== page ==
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Nicely Played

I played less Tournament Bridge during the mid-Nineties. I managed The Acol Bridge Club in 1993/4, then, after a brief pause, started my own club in September 1995 above a pub in Chelsea.

The Andrew Robson Bridge Club grew beyond my wildest dreams, necessitating a move to Parsons Green (in 1999) to our own dedicated premises. It now has some 2000 members (I am told this makes it the biggest Bridge Club in the world). I also started writing on Bridge: for the Oldie, then the Spectator, The Express on Sunday, and Country Life (for which I still write weekly to this day). Less time for playing was certainly a regret, but reaching out to thousands through my writing and teaching is perhaps more worthwhile.

My partnership with Tony Forrester was nearing its natural conclusion (we stopped playing in 1997), but we did have a few more moments to savour. Take the international match against Indonesia in 1996.

Tony and I had a spectacular disaster to end spectacular disasters, going for 3400 in Three Spades redoubled (down six). [I passed Tony in an SOS “get me out of here” redouble; our trump suit was 6542 facing 8; I recall he played it rather well to make three tricks]. This was the very next deal:

West Deals
None Vul
J 5 3
K 10
A Q 6 4 3 2
J 3
K 10 9 8 6
J 8 6 4 2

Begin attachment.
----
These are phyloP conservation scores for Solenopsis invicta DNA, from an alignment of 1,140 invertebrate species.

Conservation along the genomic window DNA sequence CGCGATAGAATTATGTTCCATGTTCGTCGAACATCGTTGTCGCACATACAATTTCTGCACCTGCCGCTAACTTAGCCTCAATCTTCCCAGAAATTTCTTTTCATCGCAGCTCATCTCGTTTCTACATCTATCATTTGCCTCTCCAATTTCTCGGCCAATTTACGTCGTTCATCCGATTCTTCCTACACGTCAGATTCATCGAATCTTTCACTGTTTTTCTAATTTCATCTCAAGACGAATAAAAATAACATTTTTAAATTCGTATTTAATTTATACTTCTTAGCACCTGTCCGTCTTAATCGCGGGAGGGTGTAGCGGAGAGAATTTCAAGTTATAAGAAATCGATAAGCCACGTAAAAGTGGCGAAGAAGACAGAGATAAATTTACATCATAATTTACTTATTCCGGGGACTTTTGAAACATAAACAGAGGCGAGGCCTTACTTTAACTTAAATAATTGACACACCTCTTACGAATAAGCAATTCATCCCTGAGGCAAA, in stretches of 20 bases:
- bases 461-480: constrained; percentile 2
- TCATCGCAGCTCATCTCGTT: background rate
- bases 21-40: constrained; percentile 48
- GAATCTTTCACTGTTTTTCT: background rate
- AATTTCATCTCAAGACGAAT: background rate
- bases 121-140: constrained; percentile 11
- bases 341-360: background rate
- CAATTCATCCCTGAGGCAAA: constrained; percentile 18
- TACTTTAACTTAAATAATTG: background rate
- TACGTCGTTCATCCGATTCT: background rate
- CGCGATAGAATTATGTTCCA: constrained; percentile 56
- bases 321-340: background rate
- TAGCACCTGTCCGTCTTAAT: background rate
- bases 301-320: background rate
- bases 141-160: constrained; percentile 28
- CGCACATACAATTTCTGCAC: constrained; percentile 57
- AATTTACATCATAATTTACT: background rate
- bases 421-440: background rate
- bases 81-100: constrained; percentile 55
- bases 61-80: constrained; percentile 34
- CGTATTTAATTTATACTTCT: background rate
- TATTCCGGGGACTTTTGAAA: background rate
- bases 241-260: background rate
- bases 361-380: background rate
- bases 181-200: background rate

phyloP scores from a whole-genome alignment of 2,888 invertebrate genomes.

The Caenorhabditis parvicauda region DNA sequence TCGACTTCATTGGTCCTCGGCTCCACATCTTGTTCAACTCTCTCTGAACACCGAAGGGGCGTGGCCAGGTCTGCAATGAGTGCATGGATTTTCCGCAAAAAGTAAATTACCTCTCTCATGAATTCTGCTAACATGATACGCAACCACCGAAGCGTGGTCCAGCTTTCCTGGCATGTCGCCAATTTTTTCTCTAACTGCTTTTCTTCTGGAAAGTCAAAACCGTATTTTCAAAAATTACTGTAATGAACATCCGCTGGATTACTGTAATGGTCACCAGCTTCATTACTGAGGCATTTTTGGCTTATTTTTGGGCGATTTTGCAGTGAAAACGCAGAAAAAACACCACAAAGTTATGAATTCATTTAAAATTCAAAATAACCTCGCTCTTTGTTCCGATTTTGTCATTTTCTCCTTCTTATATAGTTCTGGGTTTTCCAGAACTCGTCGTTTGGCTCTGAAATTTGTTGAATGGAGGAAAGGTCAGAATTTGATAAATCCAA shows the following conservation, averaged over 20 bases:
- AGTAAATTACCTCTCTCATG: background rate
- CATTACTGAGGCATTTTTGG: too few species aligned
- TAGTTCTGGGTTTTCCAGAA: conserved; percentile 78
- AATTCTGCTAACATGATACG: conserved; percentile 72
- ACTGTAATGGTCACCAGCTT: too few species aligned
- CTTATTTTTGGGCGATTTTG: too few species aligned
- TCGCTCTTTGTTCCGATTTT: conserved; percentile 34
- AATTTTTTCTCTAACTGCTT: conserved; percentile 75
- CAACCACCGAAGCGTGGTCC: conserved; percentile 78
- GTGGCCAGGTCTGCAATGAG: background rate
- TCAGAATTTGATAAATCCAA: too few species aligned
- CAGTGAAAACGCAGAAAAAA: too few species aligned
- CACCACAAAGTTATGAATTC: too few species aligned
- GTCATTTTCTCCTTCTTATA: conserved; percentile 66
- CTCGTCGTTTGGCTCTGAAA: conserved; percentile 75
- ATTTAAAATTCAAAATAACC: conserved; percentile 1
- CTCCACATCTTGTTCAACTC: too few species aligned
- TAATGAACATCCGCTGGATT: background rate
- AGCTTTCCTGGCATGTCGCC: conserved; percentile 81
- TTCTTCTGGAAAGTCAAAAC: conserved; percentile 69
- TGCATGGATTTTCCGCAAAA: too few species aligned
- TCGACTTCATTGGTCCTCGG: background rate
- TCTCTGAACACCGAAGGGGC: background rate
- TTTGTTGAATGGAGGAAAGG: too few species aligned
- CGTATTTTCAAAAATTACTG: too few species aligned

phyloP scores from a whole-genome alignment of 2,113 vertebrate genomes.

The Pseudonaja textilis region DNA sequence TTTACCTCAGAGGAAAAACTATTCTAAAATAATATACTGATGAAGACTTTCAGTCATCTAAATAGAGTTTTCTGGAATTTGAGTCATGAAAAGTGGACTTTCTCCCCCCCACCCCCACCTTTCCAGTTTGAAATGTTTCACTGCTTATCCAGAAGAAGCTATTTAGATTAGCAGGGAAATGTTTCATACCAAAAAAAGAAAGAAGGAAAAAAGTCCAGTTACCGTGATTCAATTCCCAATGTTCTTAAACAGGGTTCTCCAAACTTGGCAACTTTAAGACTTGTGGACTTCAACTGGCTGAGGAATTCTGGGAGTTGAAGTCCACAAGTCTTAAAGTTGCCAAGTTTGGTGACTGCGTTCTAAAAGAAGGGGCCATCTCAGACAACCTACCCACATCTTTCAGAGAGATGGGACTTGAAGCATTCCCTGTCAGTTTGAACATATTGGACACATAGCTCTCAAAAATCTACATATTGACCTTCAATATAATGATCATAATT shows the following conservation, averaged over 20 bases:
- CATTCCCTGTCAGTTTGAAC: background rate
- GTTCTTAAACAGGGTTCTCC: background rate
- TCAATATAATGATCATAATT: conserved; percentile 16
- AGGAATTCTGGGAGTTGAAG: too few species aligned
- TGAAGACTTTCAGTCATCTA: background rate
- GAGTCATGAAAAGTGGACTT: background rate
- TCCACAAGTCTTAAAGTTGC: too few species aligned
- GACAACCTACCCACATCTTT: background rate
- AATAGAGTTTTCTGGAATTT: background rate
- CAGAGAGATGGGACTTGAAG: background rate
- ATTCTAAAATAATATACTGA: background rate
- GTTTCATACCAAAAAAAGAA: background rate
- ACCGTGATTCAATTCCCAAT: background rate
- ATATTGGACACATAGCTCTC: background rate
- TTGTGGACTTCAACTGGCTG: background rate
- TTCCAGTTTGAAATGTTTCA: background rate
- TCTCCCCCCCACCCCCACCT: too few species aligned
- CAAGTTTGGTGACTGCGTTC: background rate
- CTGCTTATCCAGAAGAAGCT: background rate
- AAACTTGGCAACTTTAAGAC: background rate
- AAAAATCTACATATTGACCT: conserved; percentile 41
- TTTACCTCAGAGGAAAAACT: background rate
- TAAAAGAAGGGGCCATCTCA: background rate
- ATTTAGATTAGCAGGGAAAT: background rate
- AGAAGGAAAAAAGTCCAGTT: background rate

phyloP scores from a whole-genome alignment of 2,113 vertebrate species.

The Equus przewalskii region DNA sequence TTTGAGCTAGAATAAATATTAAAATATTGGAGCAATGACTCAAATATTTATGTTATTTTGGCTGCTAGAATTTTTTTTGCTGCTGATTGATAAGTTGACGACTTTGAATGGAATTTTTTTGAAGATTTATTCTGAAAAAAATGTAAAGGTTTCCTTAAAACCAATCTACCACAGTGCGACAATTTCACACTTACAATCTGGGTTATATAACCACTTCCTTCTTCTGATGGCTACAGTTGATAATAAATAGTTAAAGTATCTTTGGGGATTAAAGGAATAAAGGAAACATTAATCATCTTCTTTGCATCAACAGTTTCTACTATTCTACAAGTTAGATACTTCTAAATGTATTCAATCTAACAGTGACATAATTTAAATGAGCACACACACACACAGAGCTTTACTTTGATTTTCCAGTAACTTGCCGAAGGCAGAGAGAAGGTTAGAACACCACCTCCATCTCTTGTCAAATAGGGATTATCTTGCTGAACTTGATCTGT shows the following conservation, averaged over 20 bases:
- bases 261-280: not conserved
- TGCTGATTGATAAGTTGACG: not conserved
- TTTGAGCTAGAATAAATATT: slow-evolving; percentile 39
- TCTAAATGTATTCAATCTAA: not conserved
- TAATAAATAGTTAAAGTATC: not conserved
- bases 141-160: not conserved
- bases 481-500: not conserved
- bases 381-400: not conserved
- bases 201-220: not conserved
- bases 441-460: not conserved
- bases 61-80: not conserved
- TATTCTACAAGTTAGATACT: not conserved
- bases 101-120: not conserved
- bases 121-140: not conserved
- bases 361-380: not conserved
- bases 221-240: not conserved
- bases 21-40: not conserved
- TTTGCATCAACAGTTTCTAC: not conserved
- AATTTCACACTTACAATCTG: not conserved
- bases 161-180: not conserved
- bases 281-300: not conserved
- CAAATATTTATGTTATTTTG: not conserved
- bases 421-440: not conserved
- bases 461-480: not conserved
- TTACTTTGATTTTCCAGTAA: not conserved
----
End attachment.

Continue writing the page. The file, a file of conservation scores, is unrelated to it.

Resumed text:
7 5
W   E
A Q 7 4
Q 7 3
K J 9
K 9 2
A 9 5
10 8
A Q 10 8 7 6 4
West North East South
2 ♣1 2  4 ♠ 5 ♣
Pass Pass Dbl All Pass
  1. Weak with both majors (5-4 or5-5)


Declaring Five Clubs doubled after a revealing auction, the defence led two rounds of spades. East’s likely trump holding was Kxx. I could pick up his trumps via a finesse, but would need both of dummy’s trumps, and therefore could not afford to ruff the third heart.

Needing to make something of the diamonds, I ran the ten of the suit at Trick Two. East won the jack, and exited with a small heart. This gave me a less interesting way of getting home, able to play low from hand, beat West’s jack with the ace, run dummy’s ten, and then lead the jack of trumps. But I did not need to rely on East having a heart honour.

Instead rising with the ace of hearts, I played a diamond to the ace, then led the jack of trumps. East played low (as he had to -cover and I could ruff a heart), but now I switched tacks, ruffing a diamond to set up the suit, crossing to the king of hearts, and leading a promoted long diamond.

If East ruffed, I could overruff, ruff a heart, and the king of trumps would fall under the ace. If East discarded, I could throw my losing heart, then lead the second trump and finesse against East’s king. 11 tricks, game made, and a generous, "Nicely played," from Tony (who was naturally still smarting from the -3400).

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